With all of Bethesda, Maryland, packed into the Xfinity Center Friday night, senior guard Abby Meyers did everything she could to will her side to victory. The Princeton transfer scored 14 of Maryland women’s basketball’s first 17 points, combining a mix of dribble-drives with early threes to keep the Terps within six at the half.
At one point, after Meyers hit a fadeaway two, defender Zia Cooke threw her hands up in exasperation. Little No. 1 South Carolina threw at Meyers in the first half slowed the Maryland native, but the Gamecocks adjusted in the second.
After putting up 16 points on 7-for-15 shooting in the first half, Meyers scored only five in the second on 25% shooting from the field. She logged a game-high 38 minutes but didn’t get enough support from the Terps’ depth, a unit that failed to score efficiently in Maryland’s 81-56 loss.
“Give credit to South Carolina; their defense is amazing,” Meyers said. “Their players are really active, they’re long. I think I definitely dried up a little bit, so it’s a personal thing I got to work on, but credit to South Carolina. They played great defense in the second half.”
After pacing Maryland on Monday with 19 points against George Mason, Meyers again led on offense with a team-high 21 against the Gamecocks. But she was the only player for coach Brenda Frese’s squad to score in double digits; sophomore guard Shyanne Sellers had nine in 23 minutes before fouling out and suffering an injury in the process.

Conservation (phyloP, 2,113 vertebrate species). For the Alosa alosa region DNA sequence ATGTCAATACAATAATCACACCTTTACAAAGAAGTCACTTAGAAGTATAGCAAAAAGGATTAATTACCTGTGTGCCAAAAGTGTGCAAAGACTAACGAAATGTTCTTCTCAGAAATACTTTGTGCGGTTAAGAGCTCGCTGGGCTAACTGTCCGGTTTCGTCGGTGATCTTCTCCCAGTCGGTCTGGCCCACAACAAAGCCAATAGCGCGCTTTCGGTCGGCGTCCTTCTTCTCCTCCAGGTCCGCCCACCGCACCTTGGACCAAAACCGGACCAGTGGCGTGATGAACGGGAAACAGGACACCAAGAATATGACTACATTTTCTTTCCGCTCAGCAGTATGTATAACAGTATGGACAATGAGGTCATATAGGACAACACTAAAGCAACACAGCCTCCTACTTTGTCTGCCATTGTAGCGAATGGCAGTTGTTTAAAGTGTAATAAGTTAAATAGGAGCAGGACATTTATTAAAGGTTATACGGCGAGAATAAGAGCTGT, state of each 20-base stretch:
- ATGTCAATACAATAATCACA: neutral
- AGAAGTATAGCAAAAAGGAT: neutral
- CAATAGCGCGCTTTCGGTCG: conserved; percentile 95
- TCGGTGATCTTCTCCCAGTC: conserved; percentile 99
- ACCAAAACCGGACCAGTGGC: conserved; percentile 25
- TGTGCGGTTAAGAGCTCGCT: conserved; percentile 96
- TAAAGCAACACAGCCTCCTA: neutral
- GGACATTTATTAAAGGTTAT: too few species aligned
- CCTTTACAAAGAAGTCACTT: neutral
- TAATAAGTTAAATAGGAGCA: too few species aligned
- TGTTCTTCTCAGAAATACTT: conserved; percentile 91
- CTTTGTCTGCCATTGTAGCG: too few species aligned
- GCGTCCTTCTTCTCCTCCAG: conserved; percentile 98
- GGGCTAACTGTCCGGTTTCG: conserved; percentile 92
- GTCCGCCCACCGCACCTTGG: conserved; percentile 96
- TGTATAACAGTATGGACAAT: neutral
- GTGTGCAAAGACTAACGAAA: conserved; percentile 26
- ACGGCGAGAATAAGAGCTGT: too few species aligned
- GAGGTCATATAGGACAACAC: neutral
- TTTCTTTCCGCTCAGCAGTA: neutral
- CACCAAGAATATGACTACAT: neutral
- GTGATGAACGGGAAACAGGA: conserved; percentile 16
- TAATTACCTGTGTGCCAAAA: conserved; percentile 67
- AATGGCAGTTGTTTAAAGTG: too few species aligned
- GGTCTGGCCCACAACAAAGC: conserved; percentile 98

The two combined for over half the team’s total points and tallied 11 rebounds on 13-for-33 shooting. The rest of the team shot a collective 7-for-33 from the field and 3-for-11 from three.
“We got a number of experienced players that can come in and give them different looks, and I thought we used our size and our length to our advantage tonight,” South Carolina coach Dawn Staley said.
Staley, who wore a ‘Phree BG’ number 42 t-shirt and an orange ‘WE ARE BG’ pin during the game to continue to bring attention to Brittney Griner’s imprisonment in Russia, showcased her deep rotation by calling on 12 different players.
Maryland, in stark contrast, went nine players deep. One of them, freshman forward Mila Reynold, played just three minutes.
“We have a lot of depth,” Aliyah Boston said. “They do what they need, they understand the flow of the game and what they need to do.”
The Terps hung with the defending national champions through the first half but gave up 30 points in the third quarter and went over four minutes without a field goal. The frame allowed South Carolina to balloon its lead to 16 on an evening where it never trailed.
“You just saw the third quarter got away from us, obviously because of the depth that they had, the size, the experience,” Frese said.
Frese’s side fell in its home opener by 25, but did so against the No. 1 team in the country — a difficult proposition made harder to due Diamond Miller’s absence. The senior guard missed the match after participating sparingly in practice due to a knee injury sustained on Monday against George Mason.
Through the game, the coach noticed one thing about her team that gave her cause for optimism despite the poor offensive performance.
“This group didn’t flinch, and they didn’t hang their heads,” Frese said. “They didn’t feel sorry for themselves.”